Photo Credit: Delta News Hub
Delta Airlines plane.

A malfunctioning power control module at the Delta Airlines technology center in Atlanta has destroyed the travel plans of tens of thousands of people around the world — and it’s still happening.

The module went offline for just six hours starting at 2:30 am on Monday, but more than 1,600 flights have been cancelled since then.


Delta’s global computer system shut down, stranding thousands of passengers in various cities around the world and sending inaccurate information to the few airport screens that were still lit. No boarding passes would print, so agents were writing them out by hand in the few airports where Delta personnel tried to continue operations. Many of the travelers who were left hanging — and more — continue to be stranded 48 hours later.

Backup systems that were supposed to provide a safety net in exactly such a situation failed to do so, and it’s not clear why.

Worse, more delays and cancellations are still expected, according to Delta officials, although the carrier hopes to resume regular operations by Wednesday afternoon.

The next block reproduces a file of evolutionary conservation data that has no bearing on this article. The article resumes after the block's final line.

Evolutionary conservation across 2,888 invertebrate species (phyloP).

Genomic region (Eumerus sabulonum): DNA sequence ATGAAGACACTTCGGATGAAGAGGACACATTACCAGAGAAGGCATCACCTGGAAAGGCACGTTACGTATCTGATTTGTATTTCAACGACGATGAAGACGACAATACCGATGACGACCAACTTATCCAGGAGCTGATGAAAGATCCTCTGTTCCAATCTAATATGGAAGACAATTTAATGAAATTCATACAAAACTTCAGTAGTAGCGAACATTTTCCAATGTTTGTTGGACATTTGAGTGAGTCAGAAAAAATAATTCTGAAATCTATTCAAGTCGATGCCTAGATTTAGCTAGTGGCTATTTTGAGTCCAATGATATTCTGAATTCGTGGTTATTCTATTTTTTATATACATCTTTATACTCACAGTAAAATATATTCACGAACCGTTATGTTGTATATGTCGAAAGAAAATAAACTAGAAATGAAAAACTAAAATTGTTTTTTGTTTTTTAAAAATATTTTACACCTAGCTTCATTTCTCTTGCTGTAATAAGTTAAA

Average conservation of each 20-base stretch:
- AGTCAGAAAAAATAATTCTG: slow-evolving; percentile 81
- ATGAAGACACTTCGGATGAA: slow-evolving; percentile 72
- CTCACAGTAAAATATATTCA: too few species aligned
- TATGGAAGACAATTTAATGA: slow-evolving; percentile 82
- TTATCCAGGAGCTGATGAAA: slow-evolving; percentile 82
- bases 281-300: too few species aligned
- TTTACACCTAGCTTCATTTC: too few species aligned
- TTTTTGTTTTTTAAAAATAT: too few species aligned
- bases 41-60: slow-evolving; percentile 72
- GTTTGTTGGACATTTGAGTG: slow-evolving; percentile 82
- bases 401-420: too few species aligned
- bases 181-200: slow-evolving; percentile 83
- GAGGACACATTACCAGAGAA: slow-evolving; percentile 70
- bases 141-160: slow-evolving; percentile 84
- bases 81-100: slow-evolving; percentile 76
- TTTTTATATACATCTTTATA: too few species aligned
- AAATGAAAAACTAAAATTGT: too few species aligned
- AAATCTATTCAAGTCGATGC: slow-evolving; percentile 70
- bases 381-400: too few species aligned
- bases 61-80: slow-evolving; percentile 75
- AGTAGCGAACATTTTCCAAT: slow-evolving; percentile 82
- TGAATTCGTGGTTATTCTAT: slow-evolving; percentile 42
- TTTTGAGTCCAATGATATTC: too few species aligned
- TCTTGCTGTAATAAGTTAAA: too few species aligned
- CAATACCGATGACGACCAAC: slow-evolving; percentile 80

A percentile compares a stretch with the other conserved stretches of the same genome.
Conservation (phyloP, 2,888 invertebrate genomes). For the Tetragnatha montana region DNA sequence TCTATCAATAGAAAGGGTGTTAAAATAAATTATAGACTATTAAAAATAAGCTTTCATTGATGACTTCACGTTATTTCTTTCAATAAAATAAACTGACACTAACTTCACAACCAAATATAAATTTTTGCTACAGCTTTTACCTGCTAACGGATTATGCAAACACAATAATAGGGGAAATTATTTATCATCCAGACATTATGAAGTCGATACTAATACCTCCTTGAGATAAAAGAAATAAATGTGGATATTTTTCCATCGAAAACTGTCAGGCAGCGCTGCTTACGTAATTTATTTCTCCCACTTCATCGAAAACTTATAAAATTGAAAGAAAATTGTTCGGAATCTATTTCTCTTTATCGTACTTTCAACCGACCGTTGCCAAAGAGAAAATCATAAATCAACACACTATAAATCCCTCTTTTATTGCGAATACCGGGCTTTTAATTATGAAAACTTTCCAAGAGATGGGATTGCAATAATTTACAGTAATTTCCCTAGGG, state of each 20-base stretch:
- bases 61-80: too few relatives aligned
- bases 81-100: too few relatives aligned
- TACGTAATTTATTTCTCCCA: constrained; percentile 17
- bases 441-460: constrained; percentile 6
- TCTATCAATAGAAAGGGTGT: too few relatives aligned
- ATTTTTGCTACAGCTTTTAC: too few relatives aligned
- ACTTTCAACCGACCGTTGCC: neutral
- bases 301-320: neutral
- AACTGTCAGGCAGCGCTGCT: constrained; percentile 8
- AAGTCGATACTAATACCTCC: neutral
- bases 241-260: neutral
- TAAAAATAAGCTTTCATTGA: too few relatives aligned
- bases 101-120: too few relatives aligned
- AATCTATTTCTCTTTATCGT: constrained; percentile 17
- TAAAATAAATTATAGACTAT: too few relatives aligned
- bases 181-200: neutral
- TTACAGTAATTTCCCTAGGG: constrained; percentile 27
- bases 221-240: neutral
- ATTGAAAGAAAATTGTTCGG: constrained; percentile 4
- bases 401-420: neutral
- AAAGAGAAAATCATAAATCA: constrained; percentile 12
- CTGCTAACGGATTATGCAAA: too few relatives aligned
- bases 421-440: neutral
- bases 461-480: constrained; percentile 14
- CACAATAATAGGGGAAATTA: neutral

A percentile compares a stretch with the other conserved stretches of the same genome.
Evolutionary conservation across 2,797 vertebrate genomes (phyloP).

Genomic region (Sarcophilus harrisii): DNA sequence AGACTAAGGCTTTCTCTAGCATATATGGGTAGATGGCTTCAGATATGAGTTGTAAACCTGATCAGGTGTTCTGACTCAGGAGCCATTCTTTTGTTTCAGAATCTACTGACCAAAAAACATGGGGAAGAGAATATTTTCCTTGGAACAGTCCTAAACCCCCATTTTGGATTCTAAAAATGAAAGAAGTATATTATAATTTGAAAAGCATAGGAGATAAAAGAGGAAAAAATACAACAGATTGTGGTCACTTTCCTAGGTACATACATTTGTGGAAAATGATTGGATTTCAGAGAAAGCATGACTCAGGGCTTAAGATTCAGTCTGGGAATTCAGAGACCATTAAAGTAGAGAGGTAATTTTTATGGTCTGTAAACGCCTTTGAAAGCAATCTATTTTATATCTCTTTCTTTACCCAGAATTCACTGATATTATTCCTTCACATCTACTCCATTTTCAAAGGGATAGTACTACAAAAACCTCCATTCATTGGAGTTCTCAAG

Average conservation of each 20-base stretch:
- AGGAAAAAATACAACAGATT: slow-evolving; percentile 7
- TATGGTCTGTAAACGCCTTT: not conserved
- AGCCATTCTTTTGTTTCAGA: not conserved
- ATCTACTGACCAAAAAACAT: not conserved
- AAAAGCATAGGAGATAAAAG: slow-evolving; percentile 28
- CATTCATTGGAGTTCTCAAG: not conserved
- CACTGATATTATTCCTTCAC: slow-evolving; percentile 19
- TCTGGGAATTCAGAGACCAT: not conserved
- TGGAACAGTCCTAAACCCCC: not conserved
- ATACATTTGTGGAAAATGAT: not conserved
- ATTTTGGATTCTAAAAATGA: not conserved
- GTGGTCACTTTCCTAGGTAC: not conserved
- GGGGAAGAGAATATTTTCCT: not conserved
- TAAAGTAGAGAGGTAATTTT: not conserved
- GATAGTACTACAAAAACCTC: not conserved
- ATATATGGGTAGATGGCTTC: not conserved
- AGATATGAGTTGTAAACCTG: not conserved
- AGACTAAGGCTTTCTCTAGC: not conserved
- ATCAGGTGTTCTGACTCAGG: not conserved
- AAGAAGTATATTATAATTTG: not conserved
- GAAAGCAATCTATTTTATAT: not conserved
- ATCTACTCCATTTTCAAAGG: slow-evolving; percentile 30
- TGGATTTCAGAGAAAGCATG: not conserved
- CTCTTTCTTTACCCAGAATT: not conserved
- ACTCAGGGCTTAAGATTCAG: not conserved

Delta CEO Ed Bastian said in a second video posted to the airline’s website Tuesday that by Monday, the airline had already cancelled 800 flights; triple the number of Delta cancellations in all of 2015.

“This isn’t the qualify of service, the reliability that you’ve come to expect from Delta Air Lines,” Bastian said. “We’re very sorry, I’m personally very sorry.”


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Hana Levi Julian is a Middle East news analyst with a degree in Mass Communication and Journalism from Southern Connecticut State University. A past columnist with The Jewish Press and senior editor at Arutz 7, Ms. Julian has written for, and other media outlets, in addition to her years working in broadcast journalism.